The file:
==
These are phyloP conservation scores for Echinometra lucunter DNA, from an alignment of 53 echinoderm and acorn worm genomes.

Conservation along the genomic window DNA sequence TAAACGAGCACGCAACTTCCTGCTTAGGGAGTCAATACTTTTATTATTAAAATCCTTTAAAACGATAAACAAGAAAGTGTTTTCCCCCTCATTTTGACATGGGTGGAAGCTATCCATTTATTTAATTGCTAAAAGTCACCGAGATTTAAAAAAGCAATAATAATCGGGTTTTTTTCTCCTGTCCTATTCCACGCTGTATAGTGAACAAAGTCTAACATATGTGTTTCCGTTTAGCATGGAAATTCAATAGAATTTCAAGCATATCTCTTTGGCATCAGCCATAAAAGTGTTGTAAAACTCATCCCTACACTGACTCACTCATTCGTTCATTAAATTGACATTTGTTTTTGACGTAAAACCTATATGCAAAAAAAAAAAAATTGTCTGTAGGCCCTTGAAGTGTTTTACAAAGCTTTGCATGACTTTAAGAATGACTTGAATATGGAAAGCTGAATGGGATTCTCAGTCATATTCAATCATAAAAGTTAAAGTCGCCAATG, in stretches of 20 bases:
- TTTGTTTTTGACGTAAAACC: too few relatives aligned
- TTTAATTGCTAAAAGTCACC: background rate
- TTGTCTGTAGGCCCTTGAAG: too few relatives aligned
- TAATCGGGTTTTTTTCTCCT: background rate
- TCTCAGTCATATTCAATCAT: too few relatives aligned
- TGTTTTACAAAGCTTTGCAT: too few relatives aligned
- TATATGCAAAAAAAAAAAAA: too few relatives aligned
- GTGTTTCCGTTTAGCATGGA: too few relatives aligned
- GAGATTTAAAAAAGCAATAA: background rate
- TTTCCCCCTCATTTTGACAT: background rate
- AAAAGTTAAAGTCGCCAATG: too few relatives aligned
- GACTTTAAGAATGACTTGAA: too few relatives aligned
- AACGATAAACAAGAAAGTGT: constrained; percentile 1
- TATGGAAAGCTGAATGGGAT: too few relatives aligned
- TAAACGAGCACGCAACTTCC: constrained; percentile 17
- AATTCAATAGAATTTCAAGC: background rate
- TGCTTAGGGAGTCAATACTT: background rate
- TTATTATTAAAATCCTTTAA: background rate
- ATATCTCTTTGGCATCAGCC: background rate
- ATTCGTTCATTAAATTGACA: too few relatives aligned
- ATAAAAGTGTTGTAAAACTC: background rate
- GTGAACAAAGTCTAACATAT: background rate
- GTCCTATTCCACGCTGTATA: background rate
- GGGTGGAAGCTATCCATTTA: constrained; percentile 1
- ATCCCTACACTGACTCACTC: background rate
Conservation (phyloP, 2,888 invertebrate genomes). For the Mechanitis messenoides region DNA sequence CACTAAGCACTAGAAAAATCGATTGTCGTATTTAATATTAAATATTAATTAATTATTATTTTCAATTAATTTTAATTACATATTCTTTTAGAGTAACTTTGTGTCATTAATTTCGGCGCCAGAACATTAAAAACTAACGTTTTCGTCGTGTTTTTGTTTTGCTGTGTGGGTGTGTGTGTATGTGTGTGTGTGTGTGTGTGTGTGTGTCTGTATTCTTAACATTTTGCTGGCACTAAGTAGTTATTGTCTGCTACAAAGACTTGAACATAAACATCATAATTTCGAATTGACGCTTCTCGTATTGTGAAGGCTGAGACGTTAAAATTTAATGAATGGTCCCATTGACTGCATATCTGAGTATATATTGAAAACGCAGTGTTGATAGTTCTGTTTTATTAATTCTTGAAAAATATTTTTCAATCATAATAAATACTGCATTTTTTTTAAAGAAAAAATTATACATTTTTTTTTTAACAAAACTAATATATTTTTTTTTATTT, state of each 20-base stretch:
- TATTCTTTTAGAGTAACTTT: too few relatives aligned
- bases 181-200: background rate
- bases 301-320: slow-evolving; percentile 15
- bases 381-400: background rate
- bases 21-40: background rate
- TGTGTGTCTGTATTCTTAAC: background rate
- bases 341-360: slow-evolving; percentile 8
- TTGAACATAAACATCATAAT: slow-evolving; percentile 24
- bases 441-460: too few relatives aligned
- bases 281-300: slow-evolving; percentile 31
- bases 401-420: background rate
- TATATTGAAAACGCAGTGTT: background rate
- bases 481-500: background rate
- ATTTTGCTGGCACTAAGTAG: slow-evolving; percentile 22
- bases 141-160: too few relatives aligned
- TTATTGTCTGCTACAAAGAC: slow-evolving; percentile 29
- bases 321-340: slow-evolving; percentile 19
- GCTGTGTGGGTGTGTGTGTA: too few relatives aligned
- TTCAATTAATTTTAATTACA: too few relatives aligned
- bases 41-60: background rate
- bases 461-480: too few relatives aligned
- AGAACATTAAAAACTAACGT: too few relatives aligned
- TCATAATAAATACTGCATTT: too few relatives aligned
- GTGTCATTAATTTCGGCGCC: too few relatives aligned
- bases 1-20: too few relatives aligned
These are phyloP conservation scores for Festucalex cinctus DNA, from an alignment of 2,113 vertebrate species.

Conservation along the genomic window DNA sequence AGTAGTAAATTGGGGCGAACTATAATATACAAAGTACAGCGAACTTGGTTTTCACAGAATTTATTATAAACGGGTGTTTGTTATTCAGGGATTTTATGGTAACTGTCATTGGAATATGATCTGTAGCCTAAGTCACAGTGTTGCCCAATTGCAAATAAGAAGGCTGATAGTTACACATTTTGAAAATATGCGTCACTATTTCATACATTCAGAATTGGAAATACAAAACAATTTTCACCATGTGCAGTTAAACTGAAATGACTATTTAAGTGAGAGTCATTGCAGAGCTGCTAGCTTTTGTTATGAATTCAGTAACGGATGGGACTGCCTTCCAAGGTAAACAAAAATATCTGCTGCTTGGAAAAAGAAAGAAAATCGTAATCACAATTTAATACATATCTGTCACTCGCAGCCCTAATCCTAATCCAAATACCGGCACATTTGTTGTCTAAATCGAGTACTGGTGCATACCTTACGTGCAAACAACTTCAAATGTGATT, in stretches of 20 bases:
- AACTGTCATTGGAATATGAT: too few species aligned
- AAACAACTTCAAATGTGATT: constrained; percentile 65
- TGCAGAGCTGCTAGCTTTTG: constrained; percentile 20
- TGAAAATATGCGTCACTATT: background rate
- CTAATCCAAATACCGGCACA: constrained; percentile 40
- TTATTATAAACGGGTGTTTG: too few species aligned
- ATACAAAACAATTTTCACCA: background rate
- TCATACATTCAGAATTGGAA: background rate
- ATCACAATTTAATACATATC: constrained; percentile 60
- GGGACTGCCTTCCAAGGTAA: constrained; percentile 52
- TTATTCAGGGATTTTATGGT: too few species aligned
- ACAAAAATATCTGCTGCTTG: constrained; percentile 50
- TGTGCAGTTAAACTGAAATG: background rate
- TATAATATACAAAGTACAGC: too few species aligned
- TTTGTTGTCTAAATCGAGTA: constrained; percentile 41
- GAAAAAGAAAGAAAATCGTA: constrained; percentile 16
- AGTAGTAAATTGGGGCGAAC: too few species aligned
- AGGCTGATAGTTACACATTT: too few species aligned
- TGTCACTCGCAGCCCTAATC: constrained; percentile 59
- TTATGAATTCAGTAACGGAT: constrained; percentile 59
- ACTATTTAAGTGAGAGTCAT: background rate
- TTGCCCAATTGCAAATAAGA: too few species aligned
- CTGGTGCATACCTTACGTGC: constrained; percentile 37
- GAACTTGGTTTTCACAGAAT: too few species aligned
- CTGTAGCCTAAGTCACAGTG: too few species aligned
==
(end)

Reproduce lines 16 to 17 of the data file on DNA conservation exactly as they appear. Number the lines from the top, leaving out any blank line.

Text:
- TATGGAAAGCTGAATGGGAT: too few relatives aligned
- TAAACGAGCACGCAACTTCC: constrained; percentile 17